“As a whisky barrel owner, you start to wonder how much substance is contained within the creamy embossed paper of the share certificates. I don’t own the barrels, only what is in them and should the business go under I don’t know what I’m going to do with four hundred and fifty litres of half finished whisky or even how I’d get it home. Can you just turn up with a boot load of jerry cans? Guaranteed buy back? Nothing is guaranteed.”

While most seek only to see their money returned, others have attempted to claim their barrel with little success. However, for a man so protective of his brand, I can understand his hesitancy in seeing his product in other bottlers’ hands. Referring to them as “inferior brands” however is an unkind assumption and further evidence of why he is far from popular among the Tasmanian distillers community.

Chilling at Nant

Photographic evidence of a great afternoon at Nant. Yep, isn’t my beard awesome.

It’s hard to fully sympathise with the struggling Keith Batt and his business-first methodology. However, I prefer to make my best effort to differentiate the distillery from its management. For the sake of their investors, their staff and heck, let’s not forget their high-quality whisky, I hope that Nant Distillery is not adversely affected by their founder’s financial predicament.

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Cragganmore 12 Year Old

Reviewed by: Nick

Cragganmore 12 Year Old

Summer is a time for barbeques and dreams; it is a time for long evenings spent irreverently with friends. And, of course, it is a time for summer romances.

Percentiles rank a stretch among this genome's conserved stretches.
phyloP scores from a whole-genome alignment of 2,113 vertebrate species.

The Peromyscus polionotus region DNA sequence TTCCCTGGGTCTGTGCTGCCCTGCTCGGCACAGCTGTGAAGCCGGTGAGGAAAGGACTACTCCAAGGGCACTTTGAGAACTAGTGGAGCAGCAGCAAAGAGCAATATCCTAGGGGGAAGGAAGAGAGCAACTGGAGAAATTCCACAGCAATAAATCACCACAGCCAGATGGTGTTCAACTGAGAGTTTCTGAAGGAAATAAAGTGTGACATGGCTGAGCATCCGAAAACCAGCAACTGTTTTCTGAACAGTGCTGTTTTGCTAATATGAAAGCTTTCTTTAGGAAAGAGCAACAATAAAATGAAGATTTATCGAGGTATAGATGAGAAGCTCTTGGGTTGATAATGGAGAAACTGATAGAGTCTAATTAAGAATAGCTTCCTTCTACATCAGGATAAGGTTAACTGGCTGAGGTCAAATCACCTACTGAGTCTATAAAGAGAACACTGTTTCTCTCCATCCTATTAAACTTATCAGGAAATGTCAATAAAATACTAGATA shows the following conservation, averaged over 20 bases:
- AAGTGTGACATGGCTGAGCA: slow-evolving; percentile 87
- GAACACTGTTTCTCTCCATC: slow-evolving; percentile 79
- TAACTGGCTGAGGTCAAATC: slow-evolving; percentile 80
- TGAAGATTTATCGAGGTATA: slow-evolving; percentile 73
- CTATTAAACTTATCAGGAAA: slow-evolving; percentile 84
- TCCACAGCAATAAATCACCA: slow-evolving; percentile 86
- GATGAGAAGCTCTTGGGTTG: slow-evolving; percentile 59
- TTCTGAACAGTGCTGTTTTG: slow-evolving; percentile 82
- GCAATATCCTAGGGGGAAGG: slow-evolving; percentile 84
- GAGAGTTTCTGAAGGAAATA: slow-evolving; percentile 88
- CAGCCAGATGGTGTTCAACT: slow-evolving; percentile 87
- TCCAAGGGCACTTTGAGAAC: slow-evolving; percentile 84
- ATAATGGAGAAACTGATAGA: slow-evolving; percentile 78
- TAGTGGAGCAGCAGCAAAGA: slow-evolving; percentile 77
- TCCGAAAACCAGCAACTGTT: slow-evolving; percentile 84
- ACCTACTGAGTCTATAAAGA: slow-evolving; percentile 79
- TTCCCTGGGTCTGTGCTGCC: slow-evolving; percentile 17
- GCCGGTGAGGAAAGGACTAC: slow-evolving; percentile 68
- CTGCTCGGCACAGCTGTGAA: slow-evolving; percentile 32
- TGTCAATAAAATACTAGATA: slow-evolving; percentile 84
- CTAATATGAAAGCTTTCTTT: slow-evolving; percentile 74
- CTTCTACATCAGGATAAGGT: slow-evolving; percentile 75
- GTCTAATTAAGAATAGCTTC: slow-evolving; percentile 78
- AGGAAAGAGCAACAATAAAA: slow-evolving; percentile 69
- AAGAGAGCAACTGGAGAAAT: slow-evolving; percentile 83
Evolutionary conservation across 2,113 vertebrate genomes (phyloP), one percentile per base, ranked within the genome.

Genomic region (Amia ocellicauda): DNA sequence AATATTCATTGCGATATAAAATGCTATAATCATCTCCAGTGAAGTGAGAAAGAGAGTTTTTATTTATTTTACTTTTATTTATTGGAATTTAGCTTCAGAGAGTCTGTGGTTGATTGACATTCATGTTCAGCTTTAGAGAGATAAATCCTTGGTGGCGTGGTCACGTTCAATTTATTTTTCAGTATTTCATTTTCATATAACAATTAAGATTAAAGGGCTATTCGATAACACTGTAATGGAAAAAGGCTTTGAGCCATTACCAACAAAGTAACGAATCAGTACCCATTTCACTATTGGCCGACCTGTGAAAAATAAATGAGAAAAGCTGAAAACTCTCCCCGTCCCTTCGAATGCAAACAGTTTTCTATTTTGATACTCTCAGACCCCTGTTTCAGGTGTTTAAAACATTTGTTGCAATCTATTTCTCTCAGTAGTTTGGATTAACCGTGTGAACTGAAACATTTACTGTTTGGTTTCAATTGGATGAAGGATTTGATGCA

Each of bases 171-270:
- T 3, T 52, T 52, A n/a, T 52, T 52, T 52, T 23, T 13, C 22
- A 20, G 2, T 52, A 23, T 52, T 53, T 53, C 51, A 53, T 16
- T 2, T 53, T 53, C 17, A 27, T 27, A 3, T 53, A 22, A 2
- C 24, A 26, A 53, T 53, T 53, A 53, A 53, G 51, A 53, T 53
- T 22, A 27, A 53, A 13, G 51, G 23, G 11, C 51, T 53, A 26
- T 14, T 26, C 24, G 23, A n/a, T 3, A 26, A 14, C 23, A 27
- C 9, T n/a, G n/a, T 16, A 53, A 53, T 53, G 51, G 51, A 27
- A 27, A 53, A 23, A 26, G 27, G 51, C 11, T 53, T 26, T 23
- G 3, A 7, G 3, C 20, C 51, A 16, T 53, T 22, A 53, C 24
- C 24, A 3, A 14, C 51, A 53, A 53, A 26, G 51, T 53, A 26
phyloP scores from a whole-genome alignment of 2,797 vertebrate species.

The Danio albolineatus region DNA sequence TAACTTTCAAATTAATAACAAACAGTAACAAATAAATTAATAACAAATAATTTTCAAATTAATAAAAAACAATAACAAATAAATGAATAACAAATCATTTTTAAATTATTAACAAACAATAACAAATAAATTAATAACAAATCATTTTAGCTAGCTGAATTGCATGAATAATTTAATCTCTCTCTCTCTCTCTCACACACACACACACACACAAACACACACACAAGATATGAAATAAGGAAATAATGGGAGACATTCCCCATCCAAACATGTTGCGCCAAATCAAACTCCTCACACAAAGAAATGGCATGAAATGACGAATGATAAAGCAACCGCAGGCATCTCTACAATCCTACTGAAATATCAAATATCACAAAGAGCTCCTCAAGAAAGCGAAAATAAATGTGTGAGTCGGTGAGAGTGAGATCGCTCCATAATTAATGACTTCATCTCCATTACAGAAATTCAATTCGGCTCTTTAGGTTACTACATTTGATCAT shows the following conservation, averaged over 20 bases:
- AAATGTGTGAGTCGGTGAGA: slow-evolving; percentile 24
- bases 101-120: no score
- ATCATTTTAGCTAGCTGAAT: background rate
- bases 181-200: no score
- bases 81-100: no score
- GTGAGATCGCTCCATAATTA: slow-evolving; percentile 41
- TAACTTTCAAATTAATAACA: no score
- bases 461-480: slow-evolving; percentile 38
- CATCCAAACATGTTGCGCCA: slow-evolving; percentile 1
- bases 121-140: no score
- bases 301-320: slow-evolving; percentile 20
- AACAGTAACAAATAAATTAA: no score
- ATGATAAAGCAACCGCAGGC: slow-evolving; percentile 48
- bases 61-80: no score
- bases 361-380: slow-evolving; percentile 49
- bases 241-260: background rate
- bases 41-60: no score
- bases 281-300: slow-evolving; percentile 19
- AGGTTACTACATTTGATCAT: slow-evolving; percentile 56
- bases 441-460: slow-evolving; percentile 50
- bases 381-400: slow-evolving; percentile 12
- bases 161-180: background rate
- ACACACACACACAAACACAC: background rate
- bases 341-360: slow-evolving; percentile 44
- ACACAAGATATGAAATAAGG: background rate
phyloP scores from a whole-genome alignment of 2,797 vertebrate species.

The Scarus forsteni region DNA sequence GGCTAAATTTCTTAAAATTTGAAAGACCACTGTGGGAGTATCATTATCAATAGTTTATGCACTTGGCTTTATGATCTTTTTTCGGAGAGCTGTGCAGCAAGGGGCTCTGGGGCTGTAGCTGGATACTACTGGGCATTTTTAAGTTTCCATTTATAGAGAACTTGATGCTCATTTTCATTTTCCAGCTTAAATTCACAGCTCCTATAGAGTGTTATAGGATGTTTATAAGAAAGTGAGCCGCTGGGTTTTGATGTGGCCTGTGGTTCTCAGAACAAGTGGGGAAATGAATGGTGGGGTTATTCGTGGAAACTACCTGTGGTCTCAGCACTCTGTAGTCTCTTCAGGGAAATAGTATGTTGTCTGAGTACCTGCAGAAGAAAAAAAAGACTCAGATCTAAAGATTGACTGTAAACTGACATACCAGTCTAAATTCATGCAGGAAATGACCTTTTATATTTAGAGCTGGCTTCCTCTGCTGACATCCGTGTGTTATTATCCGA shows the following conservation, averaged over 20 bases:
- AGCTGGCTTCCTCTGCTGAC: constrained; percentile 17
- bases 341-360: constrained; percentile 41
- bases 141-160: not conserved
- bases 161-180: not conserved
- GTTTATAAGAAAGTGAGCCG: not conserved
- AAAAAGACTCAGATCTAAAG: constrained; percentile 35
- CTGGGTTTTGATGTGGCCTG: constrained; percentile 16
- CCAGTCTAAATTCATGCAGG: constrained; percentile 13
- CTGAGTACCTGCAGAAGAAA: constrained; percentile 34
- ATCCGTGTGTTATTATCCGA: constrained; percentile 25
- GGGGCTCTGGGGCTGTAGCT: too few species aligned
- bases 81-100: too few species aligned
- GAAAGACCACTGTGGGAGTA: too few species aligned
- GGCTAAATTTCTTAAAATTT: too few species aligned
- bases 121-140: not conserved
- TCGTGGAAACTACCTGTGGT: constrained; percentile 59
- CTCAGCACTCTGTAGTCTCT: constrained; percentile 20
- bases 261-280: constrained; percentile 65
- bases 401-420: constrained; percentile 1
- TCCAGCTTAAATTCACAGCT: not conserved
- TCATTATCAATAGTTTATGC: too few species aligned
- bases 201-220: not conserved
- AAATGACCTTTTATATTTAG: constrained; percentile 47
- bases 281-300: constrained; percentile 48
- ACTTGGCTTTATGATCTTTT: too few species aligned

I met the Cragganmore 12 Year Old shortly before Christmas and knew, without being able to define why, that this was to be my summertime dram. It glistened, a deep gold on the shelf, almost calling to me with promises of what was to come. How could I resist?

The following weeks I enjoyed the gloriously sunny evenings with the Cragganmore by my side. We were thick as thieves, spending time at post-Christmas drinks, New Years Eve – even on the annual camping trip. All my whisky-drinking friends approved. There was no doubt, the Cragganmore was a worthy addition to our summer festivities. And the flavours? Extraordinary.

The nose of honey and butterscotch. The palate of vanilla and lemons. And the finish… Oh that delicate and yet spicy linger I feel I will never truly forget.

Inevitably, the sun began to set on a glorious January, and the contents of the Cragganmore dwindled. As with all summer flings, it ended all too suddenly. It was time to say farewell to this golden bottle. While it was a friendship only recently acquired, it seemed the bonds we had formed would last a lifetime. As we said our goodbyes, I thanked it for its companionship over such a memorable time. I can now only leave it in the hands of fate as to whether we meet again on another, seemingly endless, summer afternoon.

★★★